Recommended by Ricochet Members Created with Sketch. Quote of the Day: Rule, Britannia!

 

“I think it’s time we stopped our cringing embarrassment about our history, about our traditions, and about our culture, and we stopped this general bout of self-recrimination and wetness. I wanted to get that off my chest.”–Boris Johnson

Well, my dear Ricochet peeps, this is not the quote of the day post that I planned to lay on you when I went to bed last night. That one, a sweet little rumination on one of my favorite childhood authors, will have to wait.

Instead, I bring you heartening news from across the pond. News which concerns, of all things, that particular rite of British end-of-summer passage known as “The Last Night of the Proms.”

A bit of background: The Henry Wood Promenade Concerts (“the Proms”) are an annual series of classical summer concerts held at the Royal Albert Hall in London and broadcast by the BBC. The term ‘promenade’ is a throwback to the outdoor concerts of prior centuries, and here refers to the fact that the Hall, unusually, sells standing-room tickets for these concerts, so people are moving about much more than is typical at a classical music performance and the atmosphere is more relaxed than is usually the case at such events. That is particularly true each year on the “Last Night.”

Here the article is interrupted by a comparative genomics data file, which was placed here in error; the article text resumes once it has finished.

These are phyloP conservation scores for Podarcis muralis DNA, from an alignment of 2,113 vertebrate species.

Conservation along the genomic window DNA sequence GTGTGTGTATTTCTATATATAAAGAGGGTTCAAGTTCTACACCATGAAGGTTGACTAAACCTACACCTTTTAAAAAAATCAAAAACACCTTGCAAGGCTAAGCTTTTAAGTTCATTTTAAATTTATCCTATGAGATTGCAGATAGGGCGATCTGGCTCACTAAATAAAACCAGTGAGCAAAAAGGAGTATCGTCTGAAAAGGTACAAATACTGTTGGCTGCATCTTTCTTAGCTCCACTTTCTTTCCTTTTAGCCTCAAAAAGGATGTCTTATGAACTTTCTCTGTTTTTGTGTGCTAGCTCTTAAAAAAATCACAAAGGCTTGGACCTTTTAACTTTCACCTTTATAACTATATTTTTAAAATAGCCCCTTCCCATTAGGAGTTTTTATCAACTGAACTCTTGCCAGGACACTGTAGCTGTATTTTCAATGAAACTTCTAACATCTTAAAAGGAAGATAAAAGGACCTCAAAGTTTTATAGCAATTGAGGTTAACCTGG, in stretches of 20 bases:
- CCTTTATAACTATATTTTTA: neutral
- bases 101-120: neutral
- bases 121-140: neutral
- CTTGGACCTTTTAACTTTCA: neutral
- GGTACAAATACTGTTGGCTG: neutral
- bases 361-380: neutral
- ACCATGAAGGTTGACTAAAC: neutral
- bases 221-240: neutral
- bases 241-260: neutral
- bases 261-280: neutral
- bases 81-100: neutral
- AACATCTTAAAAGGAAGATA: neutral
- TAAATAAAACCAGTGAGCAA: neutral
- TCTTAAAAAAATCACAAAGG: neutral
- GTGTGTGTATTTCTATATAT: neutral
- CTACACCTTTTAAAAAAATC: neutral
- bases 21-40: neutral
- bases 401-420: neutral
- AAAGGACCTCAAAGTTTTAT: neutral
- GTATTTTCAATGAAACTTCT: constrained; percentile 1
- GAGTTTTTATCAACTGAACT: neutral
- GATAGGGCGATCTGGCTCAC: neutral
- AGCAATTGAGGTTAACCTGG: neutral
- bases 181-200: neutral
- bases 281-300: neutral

The current series of promenade concerts traces its roots back to 1895 and the Queen’s Hall Orchestra conducted by 26-year old Henry Wood, funded by George Cathcart, a prominent London doctor, and managed by impresario Robert Newman. The concerts featuring accessible classical music and lower ticket prices than usual, proved popular and gained the then forty-two-year-old Henry Wood his knighthood in 1911.

The BBC took over the concert series in 1928, following Robert Newman’s death and the newly-formed BBC Symphony Orchestra took over the bulk of the performances. In 1947, Malcolm Sargent began his legendary career as Proms chief conductor, a position he held until 1966. He was the conductor of my childhood, the one I remember watching on Granny and Grandpa’s tiny black and white television with them when we were in the UK on the second Saturday in September, and the one I remember listening to on the old red short-wave transistor radio in Nigeria when we weren’t.

The Proms, as a series, remain popular still today, but “The Last Night of the Proms” has taken on a life of its own in popular culture and exists almost as a separate entity from the rest of the concerts. Its audience, both in-person in London and at associated “Proms in the Park” gatherings across the United Kingdom, is enormous. Its program, which was developed and set during Malcolm Sargent’s tenure, is lighter and more accessible even than the regular concert series, and is peppered with patriotic music and song, including “Pomp and Circumstance March #1” (Elgar), “Rule, Britannia” (Arne), “Jerusalem” (Parry), and the national anthem. The first contains, as part of its score, the music for which the words of the song “Land of Hope and Glory” were written. The second needs no explanation. The third is the music written for William Blake’s poem. And the national anthem is what it’s been since before 1831 when a man from the former Massachusetts Bay Colony stole the melody and put the words of “America: My Country ‘Tis of Thee” to it.